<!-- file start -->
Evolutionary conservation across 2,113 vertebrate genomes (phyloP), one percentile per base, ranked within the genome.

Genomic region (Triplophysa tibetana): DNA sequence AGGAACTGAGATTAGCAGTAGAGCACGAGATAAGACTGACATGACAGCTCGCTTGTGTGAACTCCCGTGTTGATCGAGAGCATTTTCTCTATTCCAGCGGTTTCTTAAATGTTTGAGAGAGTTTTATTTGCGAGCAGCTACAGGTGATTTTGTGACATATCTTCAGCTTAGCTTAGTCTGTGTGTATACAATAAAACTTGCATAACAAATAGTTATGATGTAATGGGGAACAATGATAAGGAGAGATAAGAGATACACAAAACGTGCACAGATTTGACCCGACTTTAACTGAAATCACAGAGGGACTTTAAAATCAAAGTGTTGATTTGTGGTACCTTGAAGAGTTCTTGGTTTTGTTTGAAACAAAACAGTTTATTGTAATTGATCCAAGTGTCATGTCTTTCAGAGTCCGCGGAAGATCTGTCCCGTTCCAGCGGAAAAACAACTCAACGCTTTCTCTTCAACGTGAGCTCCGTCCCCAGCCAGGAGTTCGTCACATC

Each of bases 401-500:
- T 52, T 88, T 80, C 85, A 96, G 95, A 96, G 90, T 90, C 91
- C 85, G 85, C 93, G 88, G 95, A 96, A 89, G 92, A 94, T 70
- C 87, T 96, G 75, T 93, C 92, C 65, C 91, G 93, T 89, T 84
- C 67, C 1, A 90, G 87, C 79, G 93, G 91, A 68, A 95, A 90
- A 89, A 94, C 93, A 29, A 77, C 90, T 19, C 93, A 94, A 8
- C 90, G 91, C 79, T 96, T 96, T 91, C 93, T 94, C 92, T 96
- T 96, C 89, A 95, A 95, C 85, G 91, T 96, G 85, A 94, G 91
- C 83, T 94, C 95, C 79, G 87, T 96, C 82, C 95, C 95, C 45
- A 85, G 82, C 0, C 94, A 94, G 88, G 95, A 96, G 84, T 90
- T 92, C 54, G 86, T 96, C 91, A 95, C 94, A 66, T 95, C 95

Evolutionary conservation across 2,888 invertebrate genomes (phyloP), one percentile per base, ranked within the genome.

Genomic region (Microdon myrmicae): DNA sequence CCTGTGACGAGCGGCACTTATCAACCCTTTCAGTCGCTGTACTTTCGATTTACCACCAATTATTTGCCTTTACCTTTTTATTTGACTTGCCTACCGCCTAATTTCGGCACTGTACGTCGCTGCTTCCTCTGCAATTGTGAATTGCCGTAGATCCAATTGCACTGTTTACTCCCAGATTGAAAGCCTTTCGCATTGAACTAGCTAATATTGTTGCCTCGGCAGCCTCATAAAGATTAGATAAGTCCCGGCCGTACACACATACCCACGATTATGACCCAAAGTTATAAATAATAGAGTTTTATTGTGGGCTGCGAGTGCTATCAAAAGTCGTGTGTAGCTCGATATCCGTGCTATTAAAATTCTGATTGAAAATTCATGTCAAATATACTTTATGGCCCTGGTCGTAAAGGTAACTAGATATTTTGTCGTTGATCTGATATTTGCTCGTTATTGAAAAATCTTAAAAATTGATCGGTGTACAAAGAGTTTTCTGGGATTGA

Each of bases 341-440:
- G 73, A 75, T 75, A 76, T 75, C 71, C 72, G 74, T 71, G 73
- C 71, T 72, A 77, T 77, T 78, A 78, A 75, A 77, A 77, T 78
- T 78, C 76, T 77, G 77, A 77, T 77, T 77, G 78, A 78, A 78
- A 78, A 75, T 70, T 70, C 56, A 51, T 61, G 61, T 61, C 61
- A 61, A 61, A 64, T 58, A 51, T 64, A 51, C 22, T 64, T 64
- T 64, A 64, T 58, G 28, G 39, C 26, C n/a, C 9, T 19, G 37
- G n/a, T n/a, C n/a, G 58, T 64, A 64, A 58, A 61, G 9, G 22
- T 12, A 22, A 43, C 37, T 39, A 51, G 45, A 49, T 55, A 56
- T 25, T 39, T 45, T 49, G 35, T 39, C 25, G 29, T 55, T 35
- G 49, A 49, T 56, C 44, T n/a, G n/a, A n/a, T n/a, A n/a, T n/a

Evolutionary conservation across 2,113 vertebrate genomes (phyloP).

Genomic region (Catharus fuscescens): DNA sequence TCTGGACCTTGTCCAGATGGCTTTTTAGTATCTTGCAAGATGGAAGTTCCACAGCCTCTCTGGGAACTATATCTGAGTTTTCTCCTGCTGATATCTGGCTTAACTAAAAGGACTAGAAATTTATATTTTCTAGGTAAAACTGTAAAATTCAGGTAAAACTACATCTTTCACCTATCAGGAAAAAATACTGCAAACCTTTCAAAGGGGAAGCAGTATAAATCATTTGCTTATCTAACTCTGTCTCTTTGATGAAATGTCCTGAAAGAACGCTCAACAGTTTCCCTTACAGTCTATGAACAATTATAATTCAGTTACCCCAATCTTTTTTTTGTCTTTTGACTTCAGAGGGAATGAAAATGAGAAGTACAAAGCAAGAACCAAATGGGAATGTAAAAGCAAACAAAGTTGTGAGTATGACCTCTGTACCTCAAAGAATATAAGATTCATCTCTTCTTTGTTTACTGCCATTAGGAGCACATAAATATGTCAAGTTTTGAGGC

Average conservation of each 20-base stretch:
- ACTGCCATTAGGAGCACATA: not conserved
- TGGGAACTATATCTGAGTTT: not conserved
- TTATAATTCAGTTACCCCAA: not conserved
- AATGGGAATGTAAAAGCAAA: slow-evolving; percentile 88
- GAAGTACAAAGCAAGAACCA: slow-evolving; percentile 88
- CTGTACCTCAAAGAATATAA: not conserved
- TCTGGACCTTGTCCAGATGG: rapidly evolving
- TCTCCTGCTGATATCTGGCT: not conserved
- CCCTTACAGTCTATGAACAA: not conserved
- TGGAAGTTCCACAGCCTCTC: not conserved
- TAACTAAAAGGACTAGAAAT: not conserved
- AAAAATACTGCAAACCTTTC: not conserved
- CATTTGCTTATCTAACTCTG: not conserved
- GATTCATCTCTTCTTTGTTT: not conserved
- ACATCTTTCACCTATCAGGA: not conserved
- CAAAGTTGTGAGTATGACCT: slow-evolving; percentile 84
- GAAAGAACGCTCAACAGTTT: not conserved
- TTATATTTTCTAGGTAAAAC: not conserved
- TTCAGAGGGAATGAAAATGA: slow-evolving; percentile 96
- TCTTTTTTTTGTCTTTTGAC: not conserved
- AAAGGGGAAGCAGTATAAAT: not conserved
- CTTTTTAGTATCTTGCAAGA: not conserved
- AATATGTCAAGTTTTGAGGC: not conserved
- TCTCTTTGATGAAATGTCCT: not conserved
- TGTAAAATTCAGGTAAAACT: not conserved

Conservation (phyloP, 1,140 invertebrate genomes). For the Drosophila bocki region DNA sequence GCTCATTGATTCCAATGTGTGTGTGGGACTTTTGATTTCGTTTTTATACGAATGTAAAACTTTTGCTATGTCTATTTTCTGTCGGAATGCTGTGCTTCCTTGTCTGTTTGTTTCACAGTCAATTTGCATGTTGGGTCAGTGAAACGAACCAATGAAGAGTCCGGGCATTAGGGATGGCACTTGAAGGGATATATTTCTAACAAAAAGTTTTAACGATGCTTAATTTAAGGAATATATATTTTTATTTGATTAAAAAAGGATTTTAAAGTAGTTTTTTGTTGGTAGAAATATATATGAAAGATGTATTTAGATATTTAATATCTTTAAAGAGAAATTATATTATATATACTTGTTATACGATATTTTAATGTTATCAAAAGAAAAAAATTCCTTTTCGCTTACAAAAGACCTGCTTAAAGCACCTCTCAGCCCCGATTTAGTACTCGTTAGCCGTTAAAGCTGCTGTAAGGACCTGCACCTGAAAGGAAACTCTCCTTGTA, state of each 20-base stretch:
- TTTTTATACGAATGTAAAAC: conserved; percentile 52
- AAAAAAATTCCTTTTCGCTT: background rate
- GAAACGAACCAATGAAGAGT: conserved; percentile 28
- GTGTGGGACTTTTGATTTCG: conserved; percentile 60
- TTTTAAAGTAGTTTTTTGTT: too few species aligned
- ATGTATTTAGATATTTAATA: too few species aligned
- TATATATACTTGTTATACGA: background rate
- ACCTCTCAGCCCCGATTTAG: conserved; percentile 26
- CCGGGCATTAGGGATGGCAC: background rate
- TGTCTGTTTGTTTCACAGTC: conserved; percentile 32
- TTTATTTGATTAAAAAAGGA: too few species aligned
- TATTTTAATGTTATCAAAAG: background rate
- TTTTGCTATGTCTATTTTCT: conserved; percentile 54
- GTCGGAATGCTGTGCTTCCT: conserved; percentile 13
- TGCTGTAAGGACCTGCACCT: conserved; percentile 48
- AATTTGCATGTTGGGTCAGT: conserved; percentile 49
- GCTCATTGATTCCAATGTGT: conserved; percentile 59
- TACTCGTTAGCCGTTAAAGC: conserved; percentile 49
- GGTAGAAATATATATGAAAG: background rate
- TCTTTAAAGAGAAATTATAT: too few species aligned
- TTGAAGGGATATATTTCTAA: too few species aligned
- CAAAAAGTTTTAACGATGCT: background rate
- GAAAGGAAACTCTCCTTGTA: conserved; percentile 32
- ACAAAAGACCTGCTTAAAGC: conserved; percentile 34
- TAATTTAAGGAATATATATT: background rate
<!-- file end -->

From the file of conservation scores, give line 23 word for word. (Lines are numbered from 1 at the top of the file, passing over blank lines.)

- G n/a, T n/a, C n/a, G 58, T 64, A 64, A 58, A 61, G 9, G 22